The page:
On April 23, C&SN published an open letter to U.S. bank regulators calling on them to update the nonprofit section of the Bank Examination Manual. Studies have shown the current version contributes to a regulatory environment that discourages banks from serving NPOs that work in areas of high need and high risk. C&SN will continue pushing for changes in regulatory policy and financial institution action to address the current fund transfer delays.

  • Respect humanitarian and human rights legal obligations

As governments move to arrest spread of the pandemic, they must also avoid restrictive measures that increase suffering and conflict. That means respecting humanitarian principles with rules that do not discriminate in aid access on the basis of politics or location. It also means not imposing disproportionate limits on freedoms of expression, assembly and association, and lifting measures necessary to protect public health when they are no longer necessary. This is an issue of growing concern, as countries such as Iraq and Hungary have already taken advantage of the pandemic crisis to clamp down on dissent and limit civic rights. (The International Centre for Not-for-Profit Law has set up a tracker that details these restrictions.)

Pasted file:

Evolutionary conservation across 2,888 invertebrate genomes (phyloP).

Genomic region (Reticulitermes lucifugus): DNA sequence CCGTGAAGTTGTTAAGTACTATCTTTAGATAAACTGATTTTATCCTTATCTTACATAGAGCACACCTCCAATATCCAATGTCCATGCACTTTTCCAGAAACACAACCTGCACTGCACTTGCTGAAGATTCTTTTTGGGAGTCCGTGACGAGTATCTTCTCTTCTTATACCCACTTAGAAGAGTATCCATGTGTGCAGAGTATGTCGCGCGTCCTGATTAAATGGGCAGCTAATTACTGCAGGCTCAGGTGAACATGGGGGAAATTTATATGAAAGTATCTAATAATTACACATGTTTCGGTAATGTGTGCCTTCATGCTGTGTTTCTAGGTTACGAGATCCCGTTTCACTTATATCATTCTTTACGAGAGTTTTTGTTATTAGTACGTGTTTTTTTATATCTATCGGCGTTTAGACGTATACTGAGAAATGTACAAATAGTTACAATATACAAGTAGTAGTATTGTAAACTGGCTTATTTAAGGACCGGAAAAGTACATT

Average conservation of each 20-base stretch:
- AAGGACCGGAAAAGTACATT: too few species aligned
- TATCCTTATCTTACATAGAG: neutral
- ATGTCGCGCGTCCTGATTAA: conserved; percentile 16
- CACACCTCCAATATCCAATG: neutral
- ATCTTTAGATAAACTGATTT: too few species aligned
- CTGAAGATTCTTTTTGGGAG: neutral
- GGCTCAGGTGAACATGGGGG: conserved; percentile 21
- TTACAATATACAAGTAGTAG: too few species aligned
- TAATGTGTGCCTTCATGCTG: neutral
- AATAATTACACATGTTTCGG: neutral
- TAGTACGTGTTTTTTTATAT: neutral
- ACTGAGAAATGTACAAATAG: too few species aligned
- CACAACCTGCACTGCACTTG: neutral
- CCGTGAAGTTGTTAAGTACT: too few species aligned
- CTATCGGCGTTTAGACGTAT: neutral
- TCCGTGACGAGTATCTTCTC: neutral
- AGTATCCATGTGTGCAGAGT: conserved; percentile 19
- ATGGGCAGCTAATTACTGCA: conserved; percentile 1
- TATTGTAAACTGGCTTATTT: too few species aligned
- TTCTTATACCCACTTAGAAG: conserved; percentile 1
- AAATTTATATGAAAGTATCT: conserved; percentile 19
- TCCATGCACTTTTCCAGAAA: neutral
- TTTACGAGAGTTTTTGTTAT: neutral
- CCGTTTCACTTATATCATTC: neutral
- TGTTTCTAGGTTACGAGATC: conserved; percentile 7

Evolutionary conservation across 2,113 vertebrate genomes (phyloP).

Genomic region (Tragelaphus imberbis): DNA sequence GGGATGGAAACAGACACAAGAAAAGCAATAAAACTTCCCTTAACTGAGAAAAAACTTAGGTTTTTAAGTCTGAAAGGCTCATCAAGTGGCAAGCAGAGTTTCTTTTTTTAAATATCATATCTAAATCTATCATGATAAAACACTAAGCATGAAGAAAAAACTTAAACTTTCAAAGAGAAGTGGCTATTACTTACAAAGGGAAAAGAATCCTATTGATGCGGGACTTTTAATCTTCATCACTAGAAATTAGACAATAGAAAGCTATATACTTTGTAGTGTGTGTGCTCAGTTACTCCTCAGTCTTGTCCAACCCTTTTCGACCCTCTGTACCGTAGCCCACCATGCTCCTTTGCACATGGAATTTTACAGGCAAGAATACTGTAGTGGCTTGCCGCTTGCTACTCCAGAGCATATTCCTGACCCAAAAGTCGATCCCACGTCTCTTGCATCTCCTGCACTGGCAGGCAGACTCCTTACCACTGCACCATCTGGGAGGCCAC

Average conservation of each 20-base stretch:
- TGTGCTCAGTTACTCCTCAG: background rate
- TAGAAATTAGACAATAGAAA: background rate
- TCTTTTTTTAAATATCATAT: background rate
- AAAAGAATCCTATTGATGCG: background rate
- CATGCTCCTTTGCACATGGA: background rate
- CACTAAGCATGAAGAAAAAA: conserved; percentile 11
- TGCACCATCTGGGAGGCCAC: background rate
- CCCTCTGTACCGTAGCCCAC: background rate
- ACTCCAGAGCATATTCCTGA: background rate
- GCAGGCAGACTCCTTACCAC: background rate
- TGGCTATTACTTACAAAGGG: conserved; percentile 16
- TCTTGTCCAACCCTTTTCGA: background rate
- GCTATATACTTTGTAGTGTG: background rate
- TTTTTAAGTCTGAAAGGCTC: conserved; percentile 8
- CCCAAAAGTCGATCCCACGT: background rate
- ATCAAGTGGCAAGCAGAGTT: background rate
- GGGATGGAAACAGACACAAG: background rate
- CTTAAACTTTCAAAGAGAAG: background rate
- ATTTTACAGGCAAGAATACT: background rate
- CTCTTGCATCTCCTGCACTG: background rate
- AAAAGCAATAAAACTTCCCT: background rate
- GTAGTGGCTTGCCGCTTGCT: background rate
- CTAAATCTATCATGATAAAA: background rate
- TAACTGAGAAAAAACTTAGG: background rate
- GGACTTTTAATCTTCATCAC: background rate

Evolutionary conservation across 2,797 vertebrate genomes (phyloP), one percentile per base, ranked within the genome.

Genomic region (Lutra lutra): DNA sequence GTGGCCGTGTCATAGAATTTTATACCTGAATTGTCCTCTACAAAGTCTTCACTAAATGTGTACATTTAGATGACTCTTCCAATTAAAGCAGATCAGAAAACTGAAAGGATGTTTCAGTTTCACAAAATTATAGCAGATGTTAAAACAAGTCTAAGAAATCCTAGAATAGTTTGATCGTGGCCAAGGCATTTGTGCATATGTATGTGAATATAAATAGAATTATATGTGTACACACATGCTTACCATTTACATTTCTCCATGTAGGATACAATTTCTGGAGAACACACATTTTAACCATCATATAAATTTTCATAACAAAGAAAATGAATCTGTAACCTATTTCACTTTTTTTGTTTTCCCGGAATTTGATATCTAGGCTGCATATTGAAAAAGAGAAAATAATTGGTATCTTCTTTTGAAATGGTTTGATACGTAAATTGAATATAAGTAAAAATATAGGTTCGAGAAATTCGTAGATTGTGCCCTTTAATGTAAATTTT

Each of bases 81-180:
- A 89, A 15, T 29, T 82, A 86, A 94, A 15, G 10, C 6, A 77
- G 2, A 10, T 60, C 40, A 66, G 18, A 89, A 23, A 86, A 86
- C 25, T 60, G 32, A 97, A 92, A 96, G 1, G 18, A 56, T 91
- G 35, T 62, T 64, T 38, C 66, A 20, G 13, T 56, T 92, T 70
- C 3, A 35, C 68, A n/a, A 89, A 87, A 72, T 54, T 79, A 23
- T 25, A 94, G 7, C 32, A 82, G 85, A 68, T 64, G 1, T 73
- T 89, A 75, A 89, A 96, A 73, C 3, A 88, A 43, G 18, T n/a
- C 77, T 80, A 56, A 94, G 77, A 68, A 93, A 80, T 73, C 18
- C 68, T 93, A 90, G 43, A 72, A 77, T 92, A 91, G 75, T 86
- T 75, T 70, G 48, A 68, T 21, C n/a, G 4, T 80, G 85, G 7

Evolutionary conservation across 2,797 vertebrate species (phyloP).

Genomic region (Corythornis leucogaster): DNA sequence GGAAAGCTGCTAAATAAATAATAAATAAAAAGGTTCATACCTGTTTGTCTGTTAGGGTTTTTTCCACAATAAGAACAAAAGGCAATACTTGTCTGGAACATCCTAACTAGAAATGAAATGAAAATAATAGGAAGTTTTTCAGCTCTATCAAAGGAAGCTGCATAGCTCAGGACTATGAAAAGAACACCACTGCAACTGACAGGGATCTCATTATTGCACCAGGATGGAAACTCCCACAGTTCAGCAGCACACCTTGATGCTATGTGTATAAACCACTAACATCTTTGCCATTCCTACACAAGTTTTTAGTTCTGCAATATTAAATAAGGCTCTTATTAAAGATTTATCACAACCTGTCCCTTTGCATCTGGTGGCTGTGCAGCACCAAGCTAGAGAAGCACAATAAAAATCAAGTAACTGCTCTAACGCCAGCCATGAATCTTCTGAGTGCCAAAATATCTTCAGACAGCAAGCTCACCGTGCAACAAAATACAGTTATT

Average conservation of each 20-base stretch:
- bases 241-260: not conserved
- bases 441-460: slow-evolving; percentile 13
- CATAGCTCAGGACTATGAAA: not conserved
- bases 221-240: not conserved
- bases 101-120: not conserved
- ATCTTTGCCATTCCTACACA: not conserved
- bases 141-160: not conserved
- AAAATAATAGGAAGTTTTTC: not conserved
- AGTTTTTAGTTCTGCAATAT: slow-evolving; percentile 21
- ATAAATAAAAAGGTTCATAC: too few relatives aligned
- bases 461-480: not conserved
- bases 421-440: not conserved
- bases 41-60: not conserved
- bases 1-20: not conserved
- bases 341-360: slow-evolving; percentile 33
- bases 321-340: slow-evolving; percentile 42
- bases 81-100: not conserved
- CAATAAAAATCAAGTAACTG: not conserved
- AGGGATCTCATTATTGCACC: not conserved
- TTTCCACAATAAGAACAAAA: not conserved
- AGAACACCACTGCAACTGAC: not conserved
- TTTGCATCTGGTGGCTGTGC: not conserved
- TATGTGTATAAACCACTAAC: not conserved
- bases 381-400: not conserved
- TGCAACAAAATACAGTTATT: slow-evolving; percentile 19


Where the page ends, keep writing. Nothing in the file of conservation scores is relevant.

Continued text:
C&SN is monitoring action taken by the U.S. government and will respond as needed to ensure pandemic response respects international humanitarian and human rights law.

What our members are telling us about restrictions on their work and the impact on beneficiaries

We asked our members about the impact of government measures on their response to Covid-19. Here is some of what we heard:

  • Pre-existing legal restrictions such as sanctions, licensing, donor requirements and the prohibition on material support of terrorism are complicating their efforts.